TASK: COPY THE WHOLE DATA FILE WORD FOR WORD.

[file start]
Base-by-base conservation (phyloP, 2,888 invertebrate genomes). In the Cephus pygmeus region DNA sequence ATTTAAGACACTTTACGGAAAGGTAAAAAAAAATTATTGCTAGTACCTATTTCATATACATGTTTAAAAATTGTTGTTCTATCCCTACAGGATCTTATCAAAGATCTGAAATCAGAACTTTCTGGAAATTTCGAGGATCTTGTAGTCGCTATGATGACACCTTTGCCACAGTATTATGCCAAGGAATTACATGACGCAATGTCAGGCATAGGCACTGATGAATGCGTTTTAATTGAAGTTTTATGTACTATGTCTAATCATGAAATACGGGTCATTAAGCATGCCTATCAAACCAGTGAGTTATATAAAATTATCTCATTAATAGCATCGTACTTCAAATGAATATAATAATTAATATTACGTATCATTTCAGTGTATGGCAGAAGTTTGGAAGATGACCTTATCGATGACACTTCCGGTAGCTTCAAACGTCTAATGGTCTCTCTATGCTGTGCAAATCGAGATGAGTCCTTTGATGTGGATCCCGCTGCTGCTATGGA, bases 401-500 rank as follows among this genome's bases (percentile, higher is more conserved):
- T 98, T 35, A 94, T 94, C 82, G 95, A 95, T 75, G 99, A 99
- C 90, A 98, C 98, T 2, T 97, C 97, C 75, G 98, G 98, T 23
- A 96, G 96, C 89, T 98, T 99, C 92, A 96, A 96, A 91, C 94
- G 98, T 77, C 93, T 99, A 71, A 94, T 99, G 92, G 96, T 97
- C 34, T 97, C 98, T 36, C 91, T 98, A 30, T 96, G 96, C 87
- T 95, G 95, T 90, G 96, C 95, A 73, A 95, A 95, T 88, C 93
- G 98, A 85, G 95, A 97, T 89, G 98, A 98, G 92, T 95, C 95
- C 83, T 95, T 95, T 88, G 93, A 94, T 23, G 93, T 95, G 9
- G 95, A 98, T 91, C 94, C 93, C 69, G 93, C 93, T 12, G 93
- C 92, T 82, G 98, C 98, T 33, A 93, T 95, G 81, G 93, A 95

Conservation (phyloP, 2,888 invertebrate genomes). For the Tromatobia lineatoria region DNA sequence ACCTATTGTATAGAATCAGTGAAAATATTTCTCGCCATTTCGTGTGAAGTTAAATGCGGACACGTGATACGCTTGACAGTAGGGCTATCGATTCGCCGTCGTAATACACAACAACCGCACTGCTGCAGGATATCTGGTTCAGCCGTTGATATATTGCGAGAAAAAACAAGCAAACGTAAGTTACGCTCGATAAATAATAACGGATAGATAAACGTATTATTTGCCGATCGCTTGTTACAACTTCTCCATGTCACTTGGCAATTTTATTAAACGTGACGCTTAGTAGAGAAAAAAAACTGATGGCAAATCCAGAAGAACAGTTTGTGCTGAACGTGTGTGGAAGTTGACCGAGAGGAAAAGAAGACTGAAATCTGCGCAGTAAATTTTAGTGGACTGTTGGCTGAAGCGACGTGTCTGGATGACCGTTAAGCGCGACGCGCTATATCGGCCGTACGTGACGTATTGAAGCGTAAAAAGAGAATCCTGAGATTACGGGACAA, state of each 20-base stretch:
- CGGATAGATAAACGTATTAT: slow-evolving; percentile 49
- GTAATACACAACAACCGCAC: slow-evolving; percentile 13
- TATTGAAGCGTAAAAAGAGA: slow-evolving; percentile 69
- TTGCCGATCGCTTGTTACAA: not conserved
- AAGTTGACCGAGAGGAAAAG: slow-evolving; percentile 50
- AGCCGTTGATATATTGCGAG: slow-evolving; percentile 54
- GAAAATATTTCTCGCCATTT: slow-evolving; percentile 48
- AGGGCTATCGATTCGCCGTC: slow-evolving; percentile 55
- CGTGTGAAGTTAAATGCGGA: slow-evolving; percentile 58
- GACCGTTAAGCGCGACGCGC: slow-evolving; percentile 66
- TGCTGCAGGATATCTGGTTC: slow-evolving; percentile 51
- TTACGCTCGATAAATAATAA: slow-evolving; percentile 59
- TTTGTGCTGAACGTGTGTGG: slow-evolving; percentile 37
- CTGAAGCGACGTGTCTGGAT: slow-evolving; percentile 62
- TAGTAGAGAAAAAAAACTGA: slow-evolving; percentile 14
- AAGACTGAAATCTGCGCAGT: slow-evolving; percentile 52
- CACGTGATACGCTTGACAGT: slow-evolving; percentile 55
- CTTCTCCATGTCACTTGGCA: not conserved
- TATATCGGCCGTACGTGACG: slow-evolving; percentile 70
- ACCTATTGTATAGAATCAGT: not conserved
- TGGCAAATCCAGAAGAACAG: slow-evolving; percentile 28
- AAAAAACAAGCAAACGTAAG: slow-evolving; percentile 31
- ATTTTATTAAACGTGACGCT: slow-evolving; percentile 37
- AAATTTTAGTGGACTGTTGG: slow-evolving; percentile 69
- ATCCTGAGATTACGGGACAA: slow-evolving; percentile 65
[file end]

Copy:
Base-by-base conservation (phyloP, 2,888 invertebrate genomes). In the Cephus pygmeus region DNA sequence ATTTAAGACACTTTACGGAAAGGTAAAAAAAAATTATTGCTAGTACCTATTTCATATACATGTTTAAAAATTGTTGTTCTATCCCTACAGGATCTTATCAAAGATCTGAAATCAGAACTTTCTGGAAATTTCGAGGATCTTGTAGTCGCTATGATGACACCTTTGCCACAGTATTATGCCAAGGAATTACATGACGCAATGTCAGGCATAGGCACTGATGAATGCGTTTTAATTGAAGTTTTATGTACTATGTCTAATCATGAAATACGGGTCATTAAGCATGCCTATCAAACCAGTGAGTTATATAAAATTATCTCATTAATAGCATCGTACTTCAAATGAATATAATAATTAATATTACGTATCATTTCAGTGTATGGCAGAAGTTTGGAAGATGACCTTATCGATGACACTTCCGGTAGCTTCAAACGTCTAATGGTCTCTCTATGCTGTGCAAATCGAGATGAGTCCTTTGATGTGGATCCCGCTGCTGCTATGGA, bases 401-500 rank as follows among this genome's bases (percentile, higher is more conserved):
- T 98, T 35, A 94, T 94, C 82, G 95, A 95, T 75, G 99, A 99
- C 90, A 98, C 98, T 2, T 97, C 97, C 75, G 98, G 98, T 23
- A 96, G 96, C 89, T 98, T 99, C 92, A 96, A 96, A 91, C 94
- G 98, T 77, C 93, T 99, A 71, A 94, T 99, G 92, G 96, T 97
- C 34, T 97, C 98, T 36, C 91, T 98, A 30, T 96, G 96, C 87
- T 95, G 95, T 90, G 96, C 95, A 73, A 95, A 95, T 88, C 93
- G 98, A 85, G 95, A 97, T 89, G 98, A 98, G 92, T 95, C 95
- C 83, T 95, T 95, T 88, G 93, A 94, T 23, G 93, T 95, G 9
- G 95, A 98, T 91, C 94, C 93, C 69, G 93, C 93, T 12, G 93
- C 92, T 82, G 98, C 98, T 33, A 93, T 95, G 81, G 93, A 95

Conservation (phyloP, 2,888 invertebrate genomes). For the Tromatobia lineatoria region DNA sequence ACCTATTGTATAGAATCAGTGAAAATATTTCTCGCCATTTCGTGTGAAGTTAAATGCGGACACGTGATACGCTTGACAGTAGGGCTATCGATTCGCCGTCGTAATACACAACAACCGCACTGCTGCAGGATATCTGGTTCAGCCGTTGATATATTGCGAGAAAAAACAAGCAAACGTAAGTTACGCTCGATAAATAATAACGGATAGATAAACGTATTATTTGCCGATCGCTTGTTACAACTTCTCCATGTCACTTGGCAATTTTATTAAACGTGACGCTTAGTAGAGAAAAAAAACTGATGGCAAATCCAGAAGAACAGTTTGTGCTGAACGTGTGTGGAAGTTGACCGAGAGGAAAAGAAGACTGAAATCTGCGCAGTAAATTTTAGTGGACTGTTGGCTGAAGCGACGTGTCTGGATGACCGTTAAGCGCGACGCGCTATATCGGCCGTACGTGACGTATTGAAGCGTAAAAAGAGAATCCTGAGATTACGGGACAA, state of each 20-base stretch:
- CGGATAGATAAACGTATTAT: slow-evolving; percentile 49
- GTAATACACAACAACCGCAC: slow-evolving; percentile 13
- TATTGAAGCGTAAAAAGAGA: slow-evolving; percentile 69
- TTGCCGATCGCTTGTTACAA: not conserved
- AAGTTGACCGAGAGGAAAAG: slow-evolving; percentile 50
- AGCCGTTGATATATTGCGAG: slow-evolving; percentile 54
- GAAAATATTTCTCGCCATTT: slow-evolving; percentile 48
- AGGGCTATCGATTCGCCGTC: slow-evolving; percentile 55
- CGTGTGAAGTTAAATGCGGA: slow-evolving; percentile 58
- GACCGTTAAGCGCGACGCGC: slow-evolving; percentile 66
- TGCTGCAGGATATCTGGTTC: slow-evolving; percentile 51
- TTACGCTCGATAAATAATAA: slow-evolving; percentile 59
- TTTGTGCTGAACGTGTGTGG: slow-evolving; percentile 37
- CTGAAGCGACGTGTCTGGAT: slow-evolving; percentile 62
- TAGTAGAGAAAAAAAACTGA: slow-evolving; percentile 14
- AAGACTGAAATCTGCGCAGT: slow-evolving; percentile 52
- CACGTGATACGCTTGACAGT: slow-evolving; percentile 55
- CTTCTCCATGTCACTTGGCA: not conserved
- TATATCGGCCGTACGTGACG: slow-evolving; percentile 70
- ACCTATTGTATAGAATCAGT: not conserved
- TGGCAAATCCAGAAGAACAG: slow-evolving; percentile 28
- AAAAAACAAGCAAACGTAAG: slow-evolving; percentile 31
- ATTTTATTAAACGTGACGCT: slow-evolving; percentile 37
- AAATTTTAGTGGACTGTTGG: slow-evolving; percentile 69
- ATCCTGAGATTACGGGACAA: slow-evolving; percentile 65